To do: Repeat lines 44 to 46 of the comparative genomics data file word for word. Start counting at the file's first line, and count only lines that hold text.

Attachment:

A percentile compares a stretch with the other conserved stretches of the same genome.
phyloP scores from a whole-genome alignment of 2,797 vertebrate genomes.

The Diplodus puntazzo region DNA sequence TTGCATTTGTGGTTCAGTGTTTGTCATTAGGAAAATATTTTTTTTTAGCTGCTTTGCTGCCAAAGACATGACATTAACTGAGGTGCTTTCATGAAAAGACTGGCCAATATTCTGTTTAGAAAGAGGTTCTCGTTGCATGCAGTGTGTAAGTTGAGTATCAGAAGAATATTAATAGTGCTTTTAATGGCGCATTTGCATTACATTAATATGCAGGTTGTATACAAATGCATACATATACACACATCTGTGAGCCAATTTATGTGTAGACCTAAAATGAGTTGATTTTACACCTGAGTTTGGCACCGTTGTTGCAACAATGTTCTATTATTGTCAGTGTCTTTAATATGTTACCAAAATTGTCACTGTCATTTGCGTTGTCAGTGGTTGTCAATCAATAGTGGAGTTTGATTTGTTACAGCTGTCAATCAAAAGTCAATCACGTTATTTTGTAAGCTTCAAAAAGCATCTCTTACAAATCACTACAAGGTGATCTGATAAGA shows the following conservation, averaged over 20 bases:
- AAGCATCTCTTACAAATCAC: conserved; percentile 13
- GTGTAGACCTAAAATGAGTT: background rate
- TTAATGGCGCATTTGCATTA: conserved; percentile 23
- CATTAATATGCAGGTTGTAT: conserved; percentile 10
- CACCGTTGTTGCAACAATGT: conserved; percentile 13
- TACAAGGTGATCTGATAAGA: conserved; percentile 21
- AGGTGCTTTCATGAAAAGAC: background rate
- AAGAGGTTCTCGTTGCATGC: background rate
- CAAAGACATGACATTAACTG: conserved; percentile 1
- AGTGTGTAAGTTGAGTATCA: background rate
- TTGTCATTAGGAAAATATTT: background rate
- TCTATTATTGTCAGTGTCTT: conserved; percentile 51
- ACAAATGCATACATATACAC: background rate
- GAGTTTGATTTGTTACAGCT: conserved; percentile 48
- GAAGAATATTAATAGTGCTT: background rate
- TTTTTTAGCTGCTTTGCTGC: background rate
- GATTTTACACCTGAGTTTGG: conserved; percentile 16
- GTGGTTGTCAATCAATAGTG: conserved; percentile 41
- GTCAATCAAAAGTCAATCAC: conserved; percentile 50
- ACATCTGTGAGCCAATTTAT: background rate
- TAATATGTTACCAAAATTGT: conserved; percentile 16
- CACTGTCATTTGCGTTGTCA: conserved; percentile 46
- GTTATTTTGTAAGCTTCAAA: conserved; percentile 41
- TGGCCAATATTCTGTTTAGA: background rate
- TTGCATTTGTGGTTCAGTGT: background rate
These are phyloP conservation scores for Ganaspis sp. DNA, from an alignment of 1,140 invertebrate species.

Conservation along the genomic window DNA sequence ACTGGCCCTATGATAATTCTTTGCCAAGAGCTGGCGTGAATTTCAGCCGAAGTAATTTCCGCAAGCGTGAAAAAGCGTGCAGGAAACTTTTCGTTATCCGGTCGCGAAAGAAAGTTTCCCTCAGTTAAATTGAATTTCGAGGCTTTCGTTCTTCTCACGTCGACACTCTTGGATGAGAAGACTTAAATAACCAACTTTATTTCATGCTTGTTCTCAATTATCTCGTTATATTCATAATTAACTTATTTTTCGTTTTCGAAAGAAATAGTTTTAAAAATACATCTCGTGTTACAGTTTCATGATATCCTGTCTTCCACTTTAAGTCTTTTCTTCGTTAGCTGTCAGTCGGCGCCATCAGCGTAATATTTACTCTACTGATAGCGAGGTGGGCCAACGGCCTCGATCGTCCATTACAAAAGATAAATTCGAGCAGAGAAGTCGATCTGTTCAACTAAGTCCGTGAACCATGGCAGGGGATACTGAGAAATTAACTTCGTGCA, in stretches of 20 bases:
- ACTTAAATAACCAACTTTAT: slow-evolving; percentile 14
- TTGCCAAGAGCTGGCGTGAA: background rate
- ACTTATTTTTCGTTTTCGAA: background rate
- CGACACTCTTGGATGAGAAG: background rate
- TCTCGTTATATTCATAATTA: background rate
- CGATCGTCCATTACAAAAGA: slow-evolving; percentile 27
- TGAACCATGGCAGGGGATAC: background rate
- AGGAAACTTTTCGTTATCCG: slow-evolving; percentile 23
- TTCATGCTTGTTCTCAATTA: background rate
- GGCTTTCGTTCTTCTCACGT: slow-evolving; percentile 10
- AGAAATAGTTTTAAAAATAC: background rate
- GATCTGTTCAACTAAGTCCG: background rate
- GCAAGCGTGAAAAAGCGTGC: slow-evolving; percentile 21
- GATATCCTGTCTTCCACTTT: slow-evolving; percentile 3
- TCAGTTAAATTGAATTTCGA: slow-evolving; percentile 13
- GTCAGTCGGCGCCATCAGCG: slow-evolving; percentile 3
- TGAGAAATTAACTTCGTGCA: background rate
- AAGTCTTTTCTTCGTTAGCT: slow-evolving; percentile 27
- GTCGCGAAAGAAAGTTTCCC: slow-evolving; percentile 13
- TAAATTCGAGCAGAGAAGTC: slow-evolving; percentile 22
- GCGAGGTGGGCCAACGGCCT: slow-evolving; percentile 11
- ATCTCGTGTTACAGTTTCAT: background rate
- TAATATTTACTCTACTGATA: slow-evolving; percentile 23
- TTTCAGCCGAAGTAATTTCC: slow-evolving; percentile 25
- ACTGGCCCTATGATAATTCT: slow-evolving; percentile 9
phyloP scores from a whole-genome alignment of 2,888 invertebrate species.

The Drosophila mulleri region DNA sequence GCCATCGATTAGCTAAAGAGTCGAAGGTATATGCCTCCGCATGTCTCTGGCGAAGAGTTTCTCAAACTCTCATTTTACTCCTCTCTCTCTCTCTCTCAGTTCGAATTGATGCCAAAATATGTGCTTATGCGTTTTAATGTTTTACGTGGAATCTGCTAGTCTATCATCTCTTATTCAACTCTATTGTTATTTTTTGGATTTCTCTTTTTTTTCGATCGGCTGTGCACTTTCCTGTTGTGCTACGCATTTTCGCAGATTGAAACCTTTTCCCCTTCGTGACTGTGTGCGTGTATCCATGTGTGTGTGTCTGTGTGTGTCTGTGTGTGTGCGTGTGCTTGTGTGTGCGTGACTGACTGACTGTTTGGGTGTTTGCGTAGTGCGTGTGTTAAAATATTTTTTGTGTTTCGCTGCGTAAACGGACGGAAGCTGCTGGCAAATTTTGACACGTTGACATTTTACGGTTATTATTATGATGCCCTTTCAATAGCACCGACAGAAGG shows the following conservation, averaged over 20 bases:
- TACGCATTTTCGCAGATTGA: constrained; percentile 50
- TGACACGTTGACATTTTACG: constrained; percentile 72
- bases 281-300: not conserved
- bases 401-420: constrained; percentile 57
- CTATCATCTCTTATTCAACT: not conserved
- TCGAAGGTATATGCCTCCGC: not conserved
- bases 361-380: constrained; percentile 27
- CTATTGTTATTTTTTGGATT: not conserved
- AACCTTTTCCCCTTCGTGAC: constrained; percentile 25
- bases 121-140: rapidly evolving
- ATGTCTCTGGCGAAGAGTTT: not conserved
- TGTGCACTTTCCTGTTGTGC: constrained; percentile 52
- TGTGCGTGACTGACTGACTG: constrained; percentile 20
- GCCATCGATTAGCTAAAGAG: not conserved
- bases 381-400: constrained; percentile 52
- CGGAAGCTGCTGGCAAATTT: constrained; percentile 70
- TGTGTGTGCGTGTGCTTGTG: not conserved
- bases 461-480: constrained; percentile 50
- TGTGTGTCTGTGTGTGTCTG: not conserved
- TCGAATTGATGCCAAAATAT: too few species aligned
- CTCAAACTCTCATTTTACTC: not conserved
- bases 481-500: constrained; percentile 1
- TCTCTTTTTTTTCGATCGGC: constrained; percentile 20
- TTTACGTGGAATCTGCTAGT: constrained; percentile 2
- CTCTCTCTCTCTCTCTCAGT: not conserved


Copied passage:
- GATATCCTGTCTTCCACTTT: slow-evolving; percentile 3
- TCAGTTAAATTGAATTTCGA: slow-evolving; percentile 13
- GTCAGTCGGCGCCATCAGCG: slow-evolving; percentile 3